M7891-DC 2a fuse on +12? fixed!

From: Pete Turnbull <pete_at_dunnington.u-net.com>
Date: Thu Feb 5 12:32:18 2004

On Feb 5, 12:11, Brad Parker wrote:
> To follow up on my own post, replacing the fuse created a *hot* 12v
> regulator. My DVM indicated that something was shorting Vdd.
> Figuring it was a cap, I started pulling the + lines of the big caps.
> On the second one the short went away.
> Turns out one of the large Sangamo 47uf caps across Vdd was a dead
> short. I removed it and now the +12 is happy and the board works.
> (I'll replace it in my next digikey order)
> Do old electrolytic's short out? The MS11 parts list just say "AL
> which I assume is aluminum electrolytic. For some reason I was
> it would be a tantalum (based on it's silvery look) but now I'm
> not. I think I'll replace it with a nice axial lead tantalum.

What you described is the classic symptom of an aged electrolytic that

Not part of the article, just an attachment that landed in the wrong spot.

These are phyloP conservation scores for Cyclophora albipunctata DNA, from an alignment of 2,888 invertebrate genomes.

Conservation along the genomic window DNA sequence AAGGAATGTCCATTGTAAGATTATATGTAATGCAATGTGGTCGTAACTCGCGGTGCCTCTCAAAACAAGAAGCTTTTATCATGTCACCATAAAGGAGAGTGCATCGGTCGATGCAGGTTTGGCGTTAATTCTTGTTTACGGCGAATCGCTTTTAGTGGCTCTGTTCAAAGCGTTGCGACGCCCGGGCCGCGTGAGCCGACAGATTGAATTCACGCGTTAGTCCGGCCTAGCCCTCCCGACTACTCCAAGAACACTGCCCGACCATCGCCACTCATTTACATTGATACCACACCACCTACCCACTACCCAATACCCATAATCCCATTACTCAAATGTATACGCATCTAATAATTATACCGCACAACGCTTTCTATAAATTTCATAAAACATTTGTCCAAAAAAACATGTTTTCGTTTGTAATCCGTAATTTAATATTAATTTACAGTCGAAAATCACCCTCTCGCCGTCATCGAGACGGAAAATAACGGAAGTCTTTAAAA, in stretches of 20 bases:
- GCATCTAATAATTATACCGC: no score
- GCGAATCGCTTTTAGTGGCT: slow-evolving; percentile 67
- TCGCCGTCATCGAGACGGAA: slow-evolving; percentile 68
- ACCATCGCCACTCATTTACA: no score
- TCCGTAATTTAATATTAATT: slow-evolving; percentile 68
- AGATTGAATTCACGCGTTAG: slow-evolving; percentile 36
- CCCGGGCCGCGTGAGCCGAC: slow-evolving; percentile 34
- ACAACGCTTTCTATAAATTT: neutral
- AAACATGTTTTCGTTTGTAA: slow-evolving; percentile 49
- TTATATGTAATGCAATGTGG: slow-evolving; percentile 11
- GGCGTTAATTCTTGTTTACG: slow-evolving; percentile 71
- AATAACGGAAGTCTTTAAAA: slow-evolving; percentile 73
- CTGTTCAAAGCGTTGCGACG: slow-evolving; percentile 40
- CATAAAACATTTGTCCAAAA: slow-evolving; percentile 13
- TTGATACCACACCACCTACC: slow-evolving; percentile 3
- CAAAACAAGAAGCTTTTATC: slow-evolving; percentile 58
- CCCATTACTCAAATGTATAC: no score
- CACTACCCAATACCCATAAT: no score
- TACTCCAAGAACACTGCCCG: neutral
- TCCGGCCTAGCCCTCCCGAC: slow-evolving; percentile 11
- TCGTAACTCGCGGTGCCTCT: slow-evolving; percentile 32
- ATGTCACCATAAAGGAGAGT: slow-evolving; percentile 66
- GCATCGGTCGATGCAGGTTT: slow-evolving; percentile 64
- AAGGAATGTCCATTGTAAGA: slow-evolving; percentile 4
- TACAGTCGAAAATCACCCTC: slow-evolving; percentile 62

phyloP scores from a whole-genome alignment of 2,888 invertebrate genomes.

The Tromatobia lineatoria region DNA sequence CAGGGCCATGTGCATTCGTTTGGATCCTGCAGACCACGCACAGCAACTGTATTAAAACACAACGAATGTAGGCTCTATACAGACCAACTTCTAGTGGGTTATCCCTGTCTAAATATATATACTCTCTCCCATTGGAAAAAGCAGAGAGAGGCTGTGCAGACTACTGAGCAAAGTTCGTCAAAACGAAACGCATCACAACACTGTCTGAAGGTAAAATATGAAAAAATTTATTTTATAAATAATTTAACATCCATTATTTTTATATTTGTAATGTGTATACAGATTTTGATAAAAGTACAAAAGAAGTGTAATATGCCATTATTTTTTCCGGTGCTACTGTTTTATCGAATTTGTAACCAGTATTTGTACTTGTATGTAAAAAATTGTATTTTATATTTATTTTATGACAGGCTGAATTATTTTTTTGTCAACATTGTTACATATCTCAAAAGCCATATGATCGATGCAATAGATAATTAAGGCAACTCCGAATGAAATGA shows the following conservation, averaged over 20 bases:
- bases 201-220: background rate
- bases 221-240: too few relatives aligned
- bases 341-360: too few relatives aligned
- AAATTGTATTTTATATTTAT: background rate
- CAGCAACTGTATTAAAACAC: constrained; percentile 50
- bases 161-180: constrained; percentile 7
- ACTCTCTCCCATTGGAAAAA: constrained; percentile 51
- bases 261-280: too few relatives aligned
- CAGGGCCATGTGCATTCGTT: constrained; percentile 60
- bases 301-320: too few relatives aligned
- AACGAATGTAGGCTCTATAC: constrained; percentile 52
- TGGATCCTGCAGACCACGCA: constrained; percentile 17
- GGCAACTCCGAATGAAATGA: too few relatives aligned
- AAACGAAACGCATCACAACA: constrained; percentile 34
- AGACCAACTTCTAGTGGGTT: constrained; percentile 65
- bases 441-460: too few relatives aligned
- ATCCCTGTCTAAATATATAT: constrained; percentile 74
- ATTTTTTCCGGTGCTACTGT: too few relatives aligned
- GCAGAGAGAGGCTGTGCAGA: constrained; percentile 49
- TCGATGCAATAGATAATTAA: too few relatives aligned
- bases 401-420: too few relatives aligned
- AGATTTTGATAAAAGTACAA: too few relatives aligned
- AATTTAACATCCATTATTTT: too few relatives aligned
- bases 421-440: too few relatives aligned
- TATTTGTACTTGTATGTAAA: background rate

needs reformed. In an electrolytic capacitor, the aluminium foil forms
one electrode (the anode), the electrolyte (gel) is the other
(cathode), and the oxide layer on the foil is the dielectric
(insulator). Unless the capacitor is charged, the oxide dissolves into
the electrolyte over time, and no longer insulates. The cure is to
pass a small current to reform the oxide layer, and gradually build
this up until the capacitor can withstand its normal working voltage
without much leakage current.

Cylindrical caps in a metal can are more commonly aluminium rather than
tantalum; tantalum caps are more commonly made as beads of sintered
tantalum. The principle is the same, though: large surface area in a
small space, with a metal anode, oxide layer as dielectric, and
electrolyte as cathode.

Pete						Peter Turnbull
						Network Manager
						University of York
Received on Thu Feb 05 2004 - 12:32:18 GMT

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